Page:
Graphic Business News

GSA market clean-up boosts local cable trade

By: kester Aburam Korankye
 Prof. Alex Dodoo (left), Director General of GSA, showing the Parliametary Select Committee on Trade and Industry some fake cables during a tour
Prof. Alex Dodoo (left), Director General of GSA, showing the Parliametary Select Committee on Trade and Industry some fake cables during a tour

LEADING local cable manufacturer, Tropical Cable and Conductors Limited, has said it recorded a 20 per cent surge in sales following the clamp down on fake cables in the market by the Ghana Standards Authority’s (GSA) last year.

The Chief Executive Officer (CEO) of the company, Mr Tony Oteng-Gyasi, told the GRAPHIC BUSINESS in an interview that the increase in the company’s sales value in the last quarter of 2018 reflected the significant impact of the GSA’s clean-up exercise. 

“In our last quarter, we recorded some 20 per cent growth of sales value which looks like a significant impact of the (GSA) exercise,” he said. 

The clean-up
The GSA market clean-up which started in late 2017, focused on market surveillance and testing cables for quality and standards.

Laboratory results of sampled cable brands revealed that several importers were flooding the market with inferior products that did not meet critical safety requirements.

Of the 22 brands that were sampled for laboratory testing, only two, which were manufactured locally, passed the critical safety requirement test for conductor resistance.

The results from the surveillance prompted the GSA to embark on raids targeted at imported brands that did not meet critical safety requirements to rid the market of such products and arrest importers of the products.  

Beef up
To consolidate the gains already made by the clean-up which saw the GSA confiscating large quantities of fake cables both at the Tema Port and from warehouses in Accra, Mr Oteng-Gyasi encouraged the standards enforcement agency not to abandon the exercise but rather increase its momentum.

“We would caution that this should not be a nine-day wonder and we need to ensure that the exercise continues on all fronts”, he said.

Economic gains
Should the clean-up continue, Mr Oteng-Gyasi said the company had planned to employ 15 more workers, including three engineers to reduce the high rate of unemployment in the country.

“We are increasing employment if we see that this thing is sustained, that is the real effect, it helps us to provide jobs for the youth because manufacturing produces more jobs than distribution, “he said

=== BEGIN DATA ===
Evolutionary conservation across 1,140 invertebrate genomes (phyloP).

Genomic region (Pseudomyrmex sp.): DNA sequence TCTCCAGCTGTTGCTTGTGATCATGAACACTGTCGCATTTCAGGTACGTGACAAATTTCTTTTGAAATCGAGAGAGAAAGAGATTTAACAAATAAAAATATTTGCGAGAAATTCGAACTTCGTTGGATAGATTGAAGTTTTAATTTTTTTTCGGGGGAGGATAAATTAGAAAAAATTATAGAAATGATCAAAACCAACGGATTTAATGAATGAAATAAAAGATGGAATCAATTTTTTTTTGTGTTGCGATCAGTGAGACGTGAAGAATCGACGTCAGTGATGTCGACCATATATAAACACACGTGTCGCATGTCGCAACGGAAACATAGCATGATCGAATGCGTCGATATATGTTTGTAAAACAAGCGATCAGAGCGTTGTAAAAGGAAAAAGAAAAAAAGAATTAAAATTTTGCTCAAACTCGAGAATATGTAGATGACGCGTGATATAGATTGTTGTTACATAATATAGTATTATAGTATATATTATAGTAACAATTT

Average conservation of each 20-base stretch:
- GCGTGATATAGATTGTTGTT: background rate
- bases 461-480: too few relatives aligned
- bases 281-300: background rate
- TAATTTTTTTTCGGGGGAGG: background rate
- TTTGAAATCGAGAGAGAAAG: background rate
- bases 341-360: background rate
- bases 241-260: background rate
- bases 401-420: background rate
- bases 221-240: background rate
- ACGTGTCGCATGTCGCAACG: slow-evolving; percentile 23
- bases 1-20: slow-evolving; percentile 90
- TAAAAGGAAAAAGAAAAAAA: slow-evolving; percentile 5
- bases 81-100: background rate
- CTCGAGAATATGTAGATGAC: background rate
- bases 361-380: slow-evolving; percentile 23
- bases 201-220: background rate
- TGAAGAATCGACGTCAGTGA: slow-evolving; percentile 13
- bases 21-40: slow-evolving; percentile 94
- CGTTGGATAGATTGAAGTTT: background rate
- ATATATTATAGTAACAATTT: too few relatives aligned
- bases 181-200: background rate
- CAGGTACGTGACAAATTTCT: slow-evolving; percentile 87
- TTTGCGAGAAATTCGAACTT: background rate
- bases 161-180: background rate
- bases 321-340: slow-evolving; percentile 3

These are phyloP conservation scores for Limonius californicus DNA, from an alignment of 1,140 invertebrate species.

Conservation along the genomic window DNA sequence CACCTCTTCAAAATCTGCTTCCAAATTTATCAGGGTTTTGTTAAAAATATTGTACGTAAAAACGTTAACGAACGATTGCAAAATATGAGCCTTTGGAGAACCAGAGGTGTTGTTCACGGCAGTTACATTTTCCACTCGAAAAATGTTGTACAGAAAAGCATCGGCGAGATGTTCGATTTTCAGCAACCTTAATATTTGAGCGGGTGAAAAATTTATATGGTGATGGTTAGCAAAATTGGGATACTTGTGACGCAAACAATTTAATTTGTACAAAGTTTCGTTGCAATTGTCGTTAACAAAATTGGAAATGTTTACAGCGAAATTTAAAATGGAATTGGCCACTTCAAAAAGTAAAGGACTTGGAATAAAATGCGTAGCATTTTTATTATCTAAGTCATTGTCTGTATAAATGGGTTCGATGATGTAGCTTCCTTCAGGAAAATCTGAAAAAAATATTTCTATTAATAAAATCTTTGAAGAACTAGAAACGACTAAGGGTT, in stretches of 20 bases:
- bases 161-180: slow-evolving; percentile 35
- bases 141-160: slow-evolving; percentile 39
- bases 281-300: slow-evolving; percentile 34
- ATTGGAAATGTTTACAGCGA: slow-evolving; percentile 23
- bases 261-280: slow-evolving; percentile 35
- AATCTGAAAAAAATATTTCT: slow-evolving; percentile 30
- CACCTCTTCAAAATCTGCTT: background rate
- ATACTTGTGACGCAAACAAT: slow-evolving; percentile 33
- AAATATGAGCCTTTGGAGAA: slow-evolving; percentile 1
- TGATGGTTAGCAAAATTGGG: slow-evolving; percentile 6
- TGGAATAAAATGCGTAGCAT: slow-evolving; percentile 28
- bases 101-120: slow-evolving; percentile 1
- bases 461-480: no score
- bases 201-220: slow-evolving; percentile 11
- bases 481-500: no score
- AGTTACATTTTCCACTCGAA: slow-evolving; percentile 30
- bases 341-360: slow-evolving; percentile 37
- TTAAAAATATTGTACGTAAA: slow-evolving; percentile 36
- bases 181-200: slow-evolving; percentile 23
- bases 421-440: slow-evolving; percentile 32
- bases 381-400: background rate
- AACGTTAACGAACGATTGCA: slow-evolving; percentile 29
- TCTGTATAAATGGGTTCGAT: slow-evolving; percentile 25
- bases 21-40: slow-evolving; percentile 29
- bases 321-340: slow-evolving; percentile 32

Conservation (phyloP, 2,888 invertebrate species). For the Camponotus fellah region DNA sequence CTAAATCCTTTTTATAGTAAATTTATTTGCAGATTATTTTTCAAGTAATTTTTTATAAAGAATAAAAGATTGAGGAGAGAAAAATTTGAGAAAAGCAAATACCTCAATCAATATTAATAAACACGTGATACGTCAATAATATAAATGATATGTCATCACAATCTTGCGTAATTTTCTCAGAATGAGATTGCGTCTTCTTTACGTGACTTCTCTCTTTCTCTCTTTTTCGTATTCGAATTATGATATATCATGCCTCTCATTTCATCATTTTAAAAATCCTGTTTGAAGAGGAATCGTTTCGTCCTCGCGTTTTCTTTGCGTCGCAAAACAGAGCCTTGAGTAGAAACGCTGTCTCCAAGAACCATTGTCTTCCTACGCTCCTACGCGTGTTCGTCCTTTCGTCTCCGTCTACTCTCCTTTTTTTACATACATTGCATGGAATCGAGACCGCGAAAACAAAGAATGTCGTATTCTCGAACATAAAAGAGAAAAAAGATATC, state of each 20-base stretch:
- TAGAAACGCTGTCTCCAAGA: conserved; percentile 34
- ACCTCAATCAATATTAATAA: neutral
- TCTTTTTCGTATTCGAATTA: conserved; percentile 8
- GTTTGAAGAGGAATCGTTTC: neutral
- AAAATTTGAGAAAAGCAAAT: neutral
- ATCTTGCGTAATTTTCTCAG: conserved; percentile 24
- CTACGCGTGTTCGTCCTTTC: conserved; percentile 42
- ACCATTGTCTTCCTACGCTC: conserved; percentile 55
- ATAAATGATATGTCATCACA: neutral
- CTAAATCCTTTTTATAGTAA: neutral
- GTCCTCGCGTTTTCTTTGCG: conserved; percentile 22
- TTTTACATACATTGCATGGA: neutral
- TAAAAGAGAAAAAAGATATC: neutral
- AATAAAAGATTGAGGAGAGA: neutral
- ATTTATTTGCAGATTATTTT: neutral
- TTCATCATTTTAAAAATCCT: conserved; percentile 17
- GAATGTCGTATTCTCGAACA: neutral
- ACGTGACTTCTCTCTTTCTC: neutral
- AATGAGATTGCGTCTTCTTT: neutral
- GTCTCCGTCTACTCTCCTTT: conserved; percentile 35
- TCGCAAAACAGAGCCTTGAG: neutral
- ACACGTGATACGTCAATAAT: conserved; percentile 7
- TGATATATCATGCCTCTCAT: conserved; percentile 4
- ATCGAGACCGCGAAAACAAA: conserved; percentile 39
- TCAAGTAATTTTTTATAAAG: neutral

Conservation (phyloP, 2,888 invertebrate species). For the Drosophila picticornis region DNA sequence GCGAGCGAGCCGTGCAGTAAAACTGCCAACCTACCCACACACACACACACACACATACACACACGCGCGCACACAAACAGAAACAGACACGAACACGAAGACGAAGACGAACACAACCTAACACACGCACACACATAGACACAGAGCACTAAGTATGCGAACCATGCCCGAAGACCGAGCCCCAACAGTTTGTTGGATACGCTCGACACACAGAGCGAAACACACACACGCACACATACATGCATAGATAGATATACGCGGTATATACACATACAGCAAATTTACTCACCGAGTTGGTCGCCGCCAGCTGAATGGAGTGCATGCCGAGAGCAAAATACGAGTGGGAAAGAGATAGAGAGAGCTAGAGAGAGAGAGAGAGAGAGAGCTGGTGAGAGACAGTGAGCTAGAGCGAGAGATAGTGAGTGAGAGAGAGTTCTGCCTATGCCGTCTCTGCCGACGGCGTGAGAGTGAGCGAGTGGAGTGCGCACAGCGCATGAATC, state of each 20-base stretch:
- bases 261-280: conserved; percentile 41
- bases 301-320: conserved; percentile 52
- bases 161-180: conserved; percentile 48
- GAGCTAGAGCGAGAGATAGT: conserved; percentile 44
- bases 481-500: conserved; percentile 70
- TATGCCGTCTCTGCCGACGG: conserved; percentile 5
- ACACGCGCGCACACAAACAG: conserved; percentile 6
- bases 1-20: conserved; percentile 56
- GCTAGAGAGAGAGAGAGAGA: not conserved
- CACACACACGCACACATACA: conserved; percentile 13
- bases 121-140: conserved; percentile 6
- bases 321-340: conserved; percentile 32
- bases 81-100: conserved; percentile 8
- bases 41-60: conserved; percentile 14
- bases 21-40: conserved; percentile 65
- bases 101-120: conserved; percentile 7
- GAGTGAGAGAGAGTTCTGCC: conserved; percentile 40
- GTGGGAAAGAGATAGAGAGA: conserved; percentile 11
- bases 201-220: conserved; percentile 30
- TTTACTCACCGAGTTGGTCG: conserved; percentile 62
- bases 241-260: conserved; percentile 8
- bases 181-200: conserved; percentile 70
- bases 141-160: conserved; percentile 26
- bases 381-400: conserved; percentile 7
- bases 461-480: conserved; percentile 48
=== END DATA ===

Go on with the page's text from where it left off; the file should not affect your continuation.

Mr Oteng-Gyasi also encouraged the Customs Division of the Ghana Revenue Authority (GRA) to ensure that importers of cables paid the right duties as some  under value their products at the port to escape the right duty.

That, he said, had resulted in the GRA’s inability to realise its annual revenue targets.

“If you look at last year’s figures, customs did not achieve their targeted revenue and it is because a lot of the time even when they bring in cables with the right standards, they under value it,” he explained.

To equip Customs with the requisite knowledge on using international pricing benchmark to value imported cables, he said local manufacturers were prepared to fund such training.

Meanwhile, unlike before when seized cables were confined to state-bonded warehouses for long periods of time, the standards enforcement agency, as part of its zero tolerance for substandard products this year, would destroy such inferior product immediately they are seized.

The Director of Corporate Communications of GSA, Dr Kofi Amponsah-Bediako, told the GRAPHIC BUSINESS that the swift destruction of inferior products would serve as  “high disincentive for anybody who wants to indulge in such trade.”

He explained that since all stakeholders agreed that substandard products were unacceptable, “we can go ahead and destroy them.”
Reacting to GSA’s resolve to destroy such inferior products, Mr Oteng-Gyasi said that was the right thing to do to “because when they leave it there, after sometime, to get their import duty, customs will auction it off”.

“There has been talk about destroying it over and over again but we have never actually seen them getting destroyed and if they can’t destroy it, then they should take it back to the country of origin,” he said.